Article Abstract

Treatment of breast cancer in young women: do we need more aggressive therapies?

Authors: Giuseppe Cancello, Emilia Montagna

Abstract

Breast cancer diagnosed in young patients has been reported to have a more aggressive biologic behaviour and to be associated with a more unfavorable prognosis compared with the disease in older patients. However controversies exist regarding the optimal treatment and if more aggressive therapies are really crucial in this population.

Very young women with this disease are faced with personal, family, professional, and quality-of-life issues that further complicate the phase of treatment decision-making.

Moreover it’s also necessary for young patients to consider the impact of acute and late toxicities in relation to long life-expectancy.

Dose-dense and high-dose chemotherapy are two examples of more aggressive therapies that failed to show a clear benefit in a feasible way compared to standard regimens in young patients. The benefit evidenced in patients with ER-positive disease raises the hypothesis that efficacy of dose-intensive chemotherapy might simply be related to its endocrine effects.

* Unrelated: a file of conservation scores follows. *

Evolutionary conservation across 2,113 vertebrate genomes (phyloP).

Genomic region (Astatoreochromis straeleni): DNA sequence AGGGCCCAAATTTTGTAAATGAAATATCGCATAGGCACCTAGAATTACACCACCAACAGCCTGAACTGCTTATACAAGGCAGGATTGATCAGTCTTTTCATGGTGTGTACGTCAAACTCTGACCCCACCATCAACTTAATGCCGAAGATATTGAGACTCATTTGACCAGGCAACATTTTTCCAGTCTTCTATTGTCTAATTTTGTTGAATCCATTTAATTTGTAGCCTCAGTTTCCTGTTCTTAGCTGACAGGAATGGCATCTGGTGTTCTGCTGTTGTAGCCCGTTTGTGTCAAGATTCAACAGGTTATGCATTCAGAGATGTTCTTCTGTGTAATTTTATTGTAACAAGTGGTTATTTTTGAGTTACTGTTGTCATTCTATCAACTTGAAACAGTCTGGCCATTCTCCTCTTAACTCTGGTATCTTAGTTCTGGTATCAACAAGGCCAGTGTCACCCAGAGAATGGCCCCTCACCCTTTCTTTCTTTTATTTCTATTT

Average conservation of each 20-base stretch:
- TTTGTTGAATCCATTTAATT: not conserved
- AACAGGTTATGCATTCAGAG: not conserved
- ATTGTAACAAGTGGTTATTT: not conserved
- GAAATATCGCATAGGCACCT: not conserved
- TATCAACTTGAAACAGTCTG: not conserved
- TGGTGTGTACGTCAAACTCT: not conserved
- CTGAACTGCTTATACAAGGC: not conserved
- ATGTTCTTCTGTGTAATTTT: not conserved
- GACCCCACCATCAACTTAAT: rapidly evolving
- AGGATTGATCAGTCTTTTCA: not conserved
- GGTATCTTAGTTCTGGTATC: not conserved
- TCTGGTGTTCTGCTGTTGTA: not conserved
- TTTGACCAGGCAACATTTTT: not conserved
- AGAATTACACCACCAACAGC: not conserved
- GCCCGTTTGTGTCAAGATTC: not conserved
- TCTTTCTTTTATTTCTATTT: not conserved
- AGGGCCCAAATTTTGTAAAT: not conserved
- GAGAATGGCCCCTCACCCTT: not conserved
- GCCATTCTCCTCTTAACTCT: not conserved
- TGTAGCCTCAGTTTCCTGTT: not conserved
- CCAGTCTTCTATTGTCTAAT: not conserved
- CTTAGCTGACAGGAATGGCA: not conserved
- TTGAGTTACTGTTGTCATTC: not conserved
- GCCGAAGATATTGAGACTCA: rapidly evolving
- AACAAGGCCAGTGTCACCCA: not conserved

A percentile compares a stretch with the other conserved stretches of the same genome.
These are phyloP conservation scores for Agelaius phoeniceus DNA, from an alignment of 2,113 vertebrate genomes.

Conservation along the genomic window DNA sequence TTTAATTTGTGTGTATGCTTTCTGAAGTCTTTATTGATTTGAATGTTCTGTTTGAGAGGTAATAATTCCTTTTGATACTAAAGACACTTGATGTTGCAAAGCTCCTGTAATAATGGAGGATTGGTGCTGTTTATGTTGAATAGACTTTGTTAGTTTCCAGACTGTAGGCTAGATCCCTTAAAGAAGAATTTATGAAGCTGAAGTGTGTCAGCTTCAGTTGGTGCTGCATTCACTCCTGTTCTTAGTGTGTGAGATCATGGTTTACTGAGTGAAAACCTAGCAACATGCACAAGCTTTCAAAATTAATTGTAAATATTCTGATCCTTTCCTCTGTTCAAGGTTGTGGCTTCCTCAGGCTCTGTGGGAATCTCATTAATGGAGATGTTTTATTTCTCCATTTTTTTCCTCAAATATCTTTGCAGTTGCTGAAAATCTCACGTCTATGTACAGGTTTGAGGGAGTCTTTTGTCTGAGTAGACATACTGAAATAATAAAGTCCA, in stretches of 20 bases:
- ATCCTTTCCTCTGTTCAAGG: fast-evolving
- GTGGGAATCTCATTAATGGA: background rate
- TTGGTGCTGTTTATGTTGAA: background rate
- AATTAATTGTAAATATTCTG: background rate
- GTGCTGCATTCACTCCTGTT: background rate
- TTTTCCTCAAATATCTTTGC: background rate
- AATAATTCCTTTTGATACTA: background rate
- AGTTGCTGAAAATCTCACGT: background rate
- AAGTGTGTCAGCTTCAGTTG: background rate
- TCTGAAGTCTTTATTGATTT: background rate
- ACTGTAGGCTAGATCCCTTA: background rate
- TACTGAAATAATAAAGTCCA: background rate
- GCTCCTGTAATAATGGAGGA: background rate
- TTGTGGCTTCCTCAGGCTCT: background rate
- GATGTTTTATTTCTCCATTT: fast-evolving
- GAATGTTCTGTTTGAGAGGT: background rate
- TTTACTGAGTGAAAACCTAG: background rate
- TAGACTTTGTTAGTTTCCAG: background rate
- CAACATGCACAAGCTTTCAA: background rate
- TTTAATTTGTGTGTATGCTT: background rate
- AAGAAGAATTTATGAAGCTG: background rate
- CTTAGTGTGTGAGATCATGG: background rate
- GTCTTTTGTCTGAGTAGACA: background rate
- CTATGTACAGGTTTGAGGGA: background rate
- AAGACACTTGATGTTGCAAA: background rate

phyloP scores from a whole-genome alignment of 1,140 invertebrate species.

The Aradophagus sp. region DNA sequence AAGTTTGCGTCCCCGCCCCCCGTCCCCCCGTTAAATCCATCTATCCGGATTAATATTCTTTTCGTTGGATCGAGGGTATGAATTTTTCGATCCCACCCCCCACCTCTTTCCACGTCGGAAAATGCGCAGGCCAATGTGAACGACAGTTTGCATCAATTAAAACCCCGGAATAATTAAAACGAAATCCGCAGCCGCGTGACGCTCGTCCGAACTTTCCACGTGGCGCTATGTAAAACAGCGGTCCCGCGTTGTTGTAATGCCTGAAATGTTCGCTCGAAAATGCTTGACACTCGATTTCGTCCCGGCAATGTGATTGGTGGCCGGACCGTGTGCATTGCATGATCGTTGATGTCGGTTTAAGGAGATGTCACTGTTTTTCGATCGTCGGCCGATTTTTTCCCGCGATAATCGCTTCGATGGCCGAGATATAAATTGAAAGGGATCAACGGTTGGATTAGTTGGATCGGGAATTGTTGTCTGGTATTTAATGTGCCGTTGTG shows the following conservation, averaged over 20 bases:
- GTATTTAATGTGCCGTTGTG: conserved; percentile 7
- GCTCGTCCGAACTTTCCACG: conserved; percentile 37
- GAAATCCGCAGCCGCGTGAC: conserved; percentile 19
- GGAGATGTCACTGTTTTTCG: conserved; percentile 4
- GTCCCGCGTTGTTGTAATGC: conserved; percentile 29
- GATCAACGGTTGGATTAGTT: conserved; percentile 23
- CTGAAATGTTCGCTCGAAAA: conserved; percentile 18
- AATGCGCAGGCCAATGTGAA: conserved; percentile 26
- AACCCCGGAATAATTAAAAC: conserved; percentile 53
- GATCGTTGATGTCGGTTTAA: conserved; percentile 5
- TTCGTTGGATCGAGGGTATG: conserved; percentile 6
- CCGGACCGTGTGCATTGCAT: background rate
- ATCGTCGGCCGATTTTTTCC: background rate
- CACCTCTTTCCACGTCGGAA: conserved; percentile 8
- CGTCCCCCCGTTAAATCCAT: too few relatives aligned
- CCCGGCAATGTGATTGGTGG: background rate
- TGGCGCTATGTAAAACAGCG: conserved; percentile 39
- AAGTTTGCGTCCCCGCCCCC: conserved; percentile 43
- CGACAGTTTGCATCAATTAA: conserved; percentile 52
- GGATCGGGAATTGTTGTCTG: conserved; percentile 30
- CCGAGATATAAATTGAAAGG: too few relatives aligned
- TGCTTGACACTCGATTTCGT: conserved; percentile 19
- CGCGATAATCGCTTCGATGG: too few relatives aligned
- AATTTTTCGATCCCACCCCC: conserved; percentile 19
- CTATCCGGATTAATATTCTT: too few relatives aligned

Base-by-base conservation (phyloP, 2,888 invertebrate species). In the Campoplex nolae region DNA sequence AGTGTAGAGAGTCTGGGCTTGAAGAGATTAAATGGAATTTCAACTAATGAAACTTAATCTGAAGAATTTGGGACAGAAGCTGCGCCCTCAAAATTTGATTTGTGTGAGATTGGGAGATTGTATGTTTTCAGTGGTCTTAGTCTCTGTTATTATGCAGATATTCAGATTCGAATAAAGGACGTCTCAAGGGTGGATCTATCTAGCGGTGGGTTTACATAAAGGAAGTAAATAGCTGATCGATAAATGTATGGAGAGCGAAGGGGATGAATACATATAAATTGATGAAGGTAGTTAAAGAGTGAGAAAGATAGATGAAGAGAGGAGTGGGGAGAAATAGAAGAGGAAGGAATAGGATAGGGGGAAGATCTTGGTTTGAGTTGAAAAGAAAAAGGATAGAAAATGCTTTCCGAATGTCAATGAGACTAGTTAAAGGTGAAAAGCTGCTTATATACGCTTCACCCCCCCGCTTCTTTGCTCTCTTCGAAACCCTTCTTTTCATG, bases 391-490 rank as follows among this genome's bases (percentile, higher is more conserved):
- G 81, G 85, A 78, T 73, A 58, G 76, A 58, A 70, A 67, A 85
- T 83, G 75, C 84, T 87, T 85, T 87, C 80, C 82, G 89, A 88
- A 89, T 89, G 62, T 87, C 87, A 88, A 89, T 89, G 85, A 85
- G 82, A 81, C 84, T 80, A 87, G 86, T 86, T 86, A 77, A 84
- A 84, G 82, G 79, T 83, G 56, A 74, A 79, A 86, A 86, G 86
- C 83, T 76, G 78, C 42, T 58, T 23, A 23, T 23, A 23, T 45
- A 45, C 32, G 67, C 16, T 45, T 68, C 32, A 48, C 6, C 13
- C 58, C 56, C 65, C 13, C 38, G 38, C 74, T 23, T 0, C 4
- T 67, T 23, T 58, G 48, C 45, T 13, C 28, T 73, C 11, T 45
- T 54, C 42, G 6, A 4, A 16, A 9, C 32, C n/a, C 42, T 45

The study of the biology and the oncogenic pathways should be a research priority so as to aid management of young patients with breast cancer, and more importantly, to better tailor treatments that could be offered to young women or, simply to use better modalities available today.

For the time being, young age alone should not be a reason to prescribe more aggressive therapies and there are no evidence to recommend a specific chemotherapy regimen for young women.